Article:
It’s hard to swing a cornstalk in Iowa without hitting a Republican presidential candidate. (Sorry for the obvious cliche, Iowans. Change that to stick. Or maybe swing a pork chop on a stick.)
In truth, even though nearly a dozen GOP hopefuls are vying in the Feb. 1 caucuses, the race here really amounts to three separate contests among three different constituencies.
The competition breaks down roughly along these lines:
The Outsider Lane
Businessman Donald Trump, retired neurosurgeon Ben Carson and businesswoman Carly Fiorina are competing in this category, with Trump in seemingly the strongest position. Carson has repeatedly stumbled over national security questions, a heightened concern after the Paris terrorist attacks. Fiorina’s moment, tied to two strong debate performances, seems to have passed.
The big question is whether Trump’s support, measured by the large crowds he has attracted around the state, can translate into support at the caucuses, an hours-long investment of time that requires a whole lot more commitment than showing up to a rally.
The Evangelical/Social Conservative Lane
This represents the largest and most dominant voting bloc in the GOP caucuses, and the leader for now appears to be Ted Cruz. He passes the ideological test, has racked up significant endorsements and also boasts a formidable fundraising base that few rivals can match. The freshman senator from Texas also benefits from being a new face compared to the others running in this lane, former Arkansas Gov. Mike Huckabee and former Pennsylvania Sen. Rick Santorum, the winners of, respectively, the 2008 and 2012 caucuses.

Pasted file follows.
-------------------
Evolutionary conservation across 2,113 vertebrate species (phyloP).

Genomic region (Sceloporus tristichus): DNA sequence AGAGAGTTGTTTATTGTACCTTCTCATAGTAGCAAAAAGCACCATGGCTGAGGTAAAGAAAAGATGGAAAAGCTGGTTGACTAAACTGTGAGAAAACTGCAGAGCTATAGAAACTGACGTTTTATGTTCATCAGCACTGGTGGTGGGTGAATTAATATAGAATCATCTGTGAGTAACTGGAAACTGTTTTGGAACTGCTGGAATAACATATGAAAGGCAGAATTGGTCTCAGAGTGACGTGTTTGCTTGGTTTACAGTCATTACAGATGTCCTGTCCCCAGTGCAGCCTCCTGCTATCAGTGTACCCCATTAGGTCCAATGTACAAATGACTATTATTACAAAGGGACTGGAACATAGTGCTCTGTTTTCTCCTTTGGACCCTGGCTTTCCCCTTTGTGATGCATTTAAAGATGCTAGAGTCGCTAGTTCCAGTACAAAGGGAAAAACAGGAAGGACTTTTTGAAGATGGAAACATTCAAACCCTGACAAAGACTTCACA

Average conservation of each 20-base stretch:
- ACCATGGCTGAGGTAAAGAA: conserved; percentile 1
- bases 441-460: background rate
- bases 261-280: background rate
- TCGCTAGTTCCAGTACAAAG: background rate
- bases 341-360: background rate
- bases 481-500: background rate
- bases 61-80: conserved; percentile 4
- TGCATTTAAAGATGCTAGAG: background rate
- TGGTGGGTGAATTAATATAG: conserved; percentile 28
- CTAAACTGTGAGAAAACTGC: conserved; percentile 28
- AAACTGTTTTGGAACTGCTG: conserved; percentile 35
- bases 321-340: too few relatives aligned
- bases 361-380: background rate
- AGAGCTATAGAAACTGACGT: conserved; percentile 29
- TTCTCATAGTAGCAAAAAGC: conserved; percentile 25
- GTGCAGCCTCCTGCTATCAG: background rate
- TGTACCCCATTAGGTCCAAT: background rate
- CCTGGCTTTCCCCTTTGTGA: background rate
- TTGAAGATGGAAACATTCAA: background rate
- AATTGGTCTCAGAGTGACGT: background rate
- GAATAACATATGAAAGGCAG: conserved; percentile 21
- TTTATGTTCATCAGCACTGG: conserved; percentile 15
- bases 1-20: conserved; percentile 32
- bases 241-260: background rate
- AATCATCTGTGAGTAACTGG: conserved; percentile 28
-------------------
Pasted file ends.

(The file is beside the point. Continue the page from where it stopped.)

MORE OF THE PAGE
The Establishment Lane
Many analysts doubt the winner of this category will actually win Iowa. In effect, the main contestants — former Florida Gov. Jeb Bush, Florida Sen. Marco Rubio and New Jersey Gov. Chris Christie — are running to finish ahead of one another and stamp themselves as the establishment favorite going forth. This appears to be the most competitive lane, with Rubio’s recent momentum offset by lagging efforts on the ground in Iowa. Bush and Christie, though trailing in polls, are seen as having far superior campaigns in the state.
The Remaindered Candidates
Ohio Gov. John Kasich is making scant effort to compete in Iowa, staking his campaign on the primary eight days later in New Hampshire. Kentucky Sen. Rand Paul has failed to capitalize on the extensive network built by his father, former Texas Rep. Rand Paul, who finished a strong third in 2012; much of that support has gravitated to Cruz.
The most important thing to bear in mind when assessing Iowa is how quickly things can change. Two weeks before he won the 2012 caucuses, Santorum was trailing far behind the pack, polling in single digits.
It’s a long way from here to Feb. 1.
MORE POLITICAL COVERAGE